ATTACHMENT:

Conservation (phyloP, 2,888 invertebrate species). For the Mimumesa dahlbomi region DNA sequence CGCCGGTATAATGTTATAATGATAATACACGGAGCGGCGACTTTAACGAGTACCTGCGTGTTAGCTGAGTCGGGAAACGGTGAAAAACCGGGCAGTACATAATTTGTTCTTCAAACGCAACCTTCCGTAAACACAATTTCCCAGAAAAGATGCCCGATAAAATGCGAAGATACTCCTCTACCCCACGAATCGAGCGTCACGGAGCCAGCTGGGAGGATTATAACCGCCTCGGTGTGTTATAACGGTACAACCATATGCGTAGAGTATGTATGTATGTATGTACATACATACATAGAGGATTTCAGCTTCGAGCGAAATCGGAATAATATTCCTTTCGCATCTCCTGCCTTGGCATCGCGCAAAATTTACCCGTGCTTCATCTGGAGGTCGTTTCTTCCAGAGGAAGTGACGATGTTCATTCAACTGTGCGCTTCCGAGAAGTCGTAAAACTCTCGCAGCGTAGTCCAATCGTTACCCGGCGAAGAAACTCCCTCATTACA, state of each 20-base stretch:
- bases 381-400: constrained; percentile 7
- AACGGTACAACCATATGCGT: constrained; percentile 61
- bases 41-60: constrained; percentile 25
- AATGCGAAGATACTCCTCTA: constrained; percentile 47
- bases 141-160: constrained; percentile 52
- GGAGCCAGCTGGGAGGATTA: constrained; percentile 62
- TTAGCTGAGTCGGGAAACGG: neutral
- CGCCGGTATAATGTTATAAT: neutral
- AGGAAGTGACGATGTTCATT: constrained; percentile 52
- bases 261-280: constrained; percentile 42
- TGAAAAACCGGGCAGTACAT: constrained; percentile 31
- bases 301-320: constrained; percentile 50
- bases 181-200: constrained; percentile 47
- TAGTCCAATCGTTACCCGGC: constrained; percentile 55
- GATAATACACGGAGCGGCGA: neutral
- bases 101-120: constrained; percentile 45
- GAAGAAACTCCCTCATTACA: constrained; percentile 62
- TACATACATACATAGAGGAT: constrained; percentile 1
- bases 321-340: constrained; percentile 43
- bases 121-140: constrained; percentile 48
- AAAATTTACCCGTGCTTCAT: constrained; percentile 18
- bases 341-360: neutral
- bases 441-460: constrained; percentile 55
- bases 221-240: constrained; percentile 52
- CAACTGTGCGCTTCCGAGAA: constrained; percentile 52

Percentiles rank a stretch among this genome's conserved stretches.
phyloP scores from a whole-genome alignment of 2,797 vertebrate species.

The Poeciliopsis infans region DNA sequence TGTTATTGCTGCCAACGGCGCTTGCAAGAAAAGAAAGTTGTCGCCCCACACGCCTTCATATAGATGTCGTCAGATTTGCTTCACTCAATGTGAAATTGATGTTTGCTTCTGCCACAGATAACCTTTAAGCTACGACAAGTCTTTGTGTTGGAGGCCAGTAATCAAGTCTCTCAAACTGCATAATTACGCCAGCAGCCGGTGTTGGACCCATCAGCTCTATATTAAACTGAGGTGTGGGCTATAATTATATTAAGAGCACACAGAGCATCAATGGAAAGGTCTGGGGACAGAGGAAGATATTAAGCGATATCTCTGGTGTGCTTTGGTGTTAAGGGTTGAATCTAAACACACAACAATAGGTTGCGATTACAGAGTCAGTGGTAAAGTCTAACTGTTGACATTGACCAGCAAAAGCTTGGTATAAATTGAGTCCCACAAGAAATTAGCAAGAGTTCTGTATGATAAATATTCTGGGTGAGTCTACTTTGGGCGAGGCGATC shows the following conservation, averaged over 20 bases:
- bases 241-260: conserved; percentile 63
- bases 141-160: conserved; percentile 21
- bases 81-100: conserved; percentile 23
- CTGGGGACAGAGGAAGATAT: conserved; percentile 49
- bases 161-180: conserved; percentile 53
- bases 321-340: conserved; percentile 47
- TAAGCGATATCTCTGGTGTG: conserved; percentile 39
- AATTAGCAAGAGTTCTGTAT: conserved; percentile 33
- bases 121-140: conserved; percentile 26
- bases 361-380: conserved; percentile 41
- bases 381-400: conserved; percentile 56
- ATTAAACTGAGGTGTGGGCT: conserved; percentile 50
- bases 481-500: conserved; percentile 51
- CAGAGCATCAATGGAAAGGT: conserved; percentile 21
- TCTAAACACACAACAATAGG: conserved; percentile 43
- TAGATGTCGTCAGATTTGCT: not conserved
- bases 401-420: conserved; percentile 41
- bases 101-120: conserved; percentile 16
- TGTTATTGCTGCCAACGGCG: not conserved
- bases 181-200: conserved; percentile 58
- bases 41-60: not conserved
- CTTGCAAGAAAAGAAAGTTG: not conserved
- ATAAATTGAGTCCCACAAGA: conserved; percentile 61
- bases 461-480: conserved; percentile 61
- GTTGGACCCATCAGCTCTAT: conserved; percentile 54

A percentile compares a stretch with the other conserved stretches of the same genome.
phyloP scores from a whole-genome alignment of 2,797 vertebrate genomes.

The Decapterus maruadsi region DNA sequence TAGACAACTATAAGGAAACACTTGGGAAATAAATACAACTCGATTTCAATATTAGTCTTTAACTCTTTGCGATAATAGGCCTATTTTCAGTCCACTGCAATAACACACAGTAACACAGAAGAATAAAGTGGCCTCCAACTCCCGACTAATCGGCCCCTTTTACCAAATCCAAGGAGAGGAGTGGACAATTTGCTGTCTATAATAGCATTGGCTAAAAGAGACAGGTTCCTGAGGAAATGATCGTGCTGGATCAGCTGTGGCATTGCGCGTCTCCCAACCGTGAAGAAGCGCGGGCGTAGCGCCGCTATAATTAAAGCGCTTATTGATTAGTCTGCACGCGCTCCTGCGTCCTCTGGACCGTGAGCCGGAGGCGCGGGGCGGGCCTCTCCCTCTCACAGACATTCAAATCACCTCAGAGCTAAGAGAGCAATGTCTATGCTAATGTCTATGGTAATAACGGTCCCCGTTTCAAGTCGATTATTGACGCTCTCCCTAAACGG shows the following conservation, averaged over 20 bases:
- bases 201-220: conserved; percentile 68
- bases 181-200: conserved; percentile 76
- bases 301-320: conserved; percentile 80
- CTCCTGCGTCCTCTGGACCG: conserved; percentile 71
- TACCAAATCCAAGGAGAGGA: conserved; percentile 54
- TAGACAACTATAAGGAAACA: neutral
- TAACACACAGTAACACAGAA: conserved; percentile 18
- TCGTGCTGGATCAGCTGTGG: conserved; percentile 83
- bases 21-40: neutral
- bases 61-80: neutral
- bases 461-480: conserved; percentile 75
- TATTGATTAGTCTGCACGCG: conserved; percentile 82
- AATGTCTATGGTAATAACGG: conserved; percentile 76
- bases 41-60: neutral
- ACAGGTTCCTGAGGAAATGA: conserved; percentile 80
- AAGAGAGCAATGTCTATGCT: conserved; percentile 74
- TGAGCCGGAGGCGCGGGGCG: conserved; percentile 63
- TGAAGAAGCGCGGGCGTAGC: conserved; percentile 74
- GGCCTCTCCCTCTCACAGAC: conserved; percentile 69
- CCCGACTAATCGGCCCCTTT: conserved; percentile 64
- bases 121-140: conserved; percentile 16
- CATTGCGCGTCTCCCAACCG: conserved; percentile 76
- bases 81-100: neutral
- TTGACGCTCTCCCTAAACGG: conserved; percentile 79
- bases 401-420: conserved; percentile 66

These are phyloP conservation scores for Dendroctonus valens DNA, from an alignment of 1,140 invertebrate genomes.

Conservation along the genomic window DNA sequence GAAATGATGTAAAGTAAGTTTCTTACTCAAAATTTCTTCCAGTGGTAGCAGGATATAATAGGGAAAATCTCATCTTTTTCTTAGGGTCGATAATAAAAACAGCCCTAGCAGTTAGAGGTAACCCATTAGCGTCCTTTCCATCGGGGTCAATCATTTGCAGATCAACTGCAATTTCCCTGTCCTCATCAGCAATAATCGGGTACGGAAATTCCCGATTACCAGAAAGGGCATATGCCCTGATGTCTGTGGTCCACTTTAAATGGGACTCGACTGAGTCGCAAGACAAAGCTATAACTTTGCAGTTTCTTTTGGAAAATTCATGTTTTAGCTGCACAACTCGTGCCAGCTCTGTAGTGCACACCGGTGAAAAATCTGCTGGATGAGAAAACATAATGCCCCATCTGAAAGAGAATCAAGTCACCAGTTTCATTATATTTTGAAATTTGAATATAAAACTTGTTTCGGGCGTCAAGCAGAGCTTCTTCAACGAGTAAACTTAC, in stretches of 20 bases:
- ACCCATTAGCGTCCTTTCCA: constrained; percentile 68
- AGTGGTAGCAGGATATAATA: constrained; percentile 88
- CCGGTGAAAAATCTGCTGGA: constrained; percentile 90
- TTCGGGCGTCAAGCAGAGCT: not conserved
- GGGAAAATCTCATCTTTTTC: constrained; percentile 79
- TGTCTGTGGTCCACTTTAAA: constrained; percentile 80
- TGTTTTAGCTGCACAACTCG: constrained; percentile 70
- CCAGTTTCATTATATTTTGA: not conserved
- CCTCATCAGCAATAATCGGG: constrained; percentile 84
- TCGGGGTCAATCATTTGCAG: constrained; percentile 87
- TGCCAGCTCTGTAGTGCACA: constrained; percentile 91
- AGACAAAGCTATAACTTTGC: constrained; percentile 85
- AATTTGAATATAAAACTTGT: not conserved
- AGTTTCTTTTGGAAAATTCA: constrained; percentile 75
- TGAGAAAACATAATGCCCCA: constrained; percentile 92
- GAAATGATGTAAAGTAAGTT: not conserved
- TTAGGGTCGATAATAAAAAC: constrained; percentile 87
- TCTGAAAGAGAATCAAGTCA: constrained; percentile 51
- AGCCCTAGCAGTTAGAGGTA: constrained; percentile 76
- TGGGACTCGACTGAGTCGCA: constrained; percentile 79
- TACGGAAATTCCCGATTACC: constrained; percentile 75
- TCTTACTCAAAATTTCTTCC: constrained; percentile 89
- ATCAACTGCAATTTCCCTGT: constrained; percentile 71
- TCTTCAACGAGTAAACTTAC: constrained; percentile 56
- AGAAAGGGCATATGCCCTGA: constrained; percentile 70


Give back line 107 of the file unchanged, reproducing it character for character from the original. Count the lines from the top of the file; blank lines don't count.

- ATCAACTGCAATTTCCCTGT: constrained; percentile 71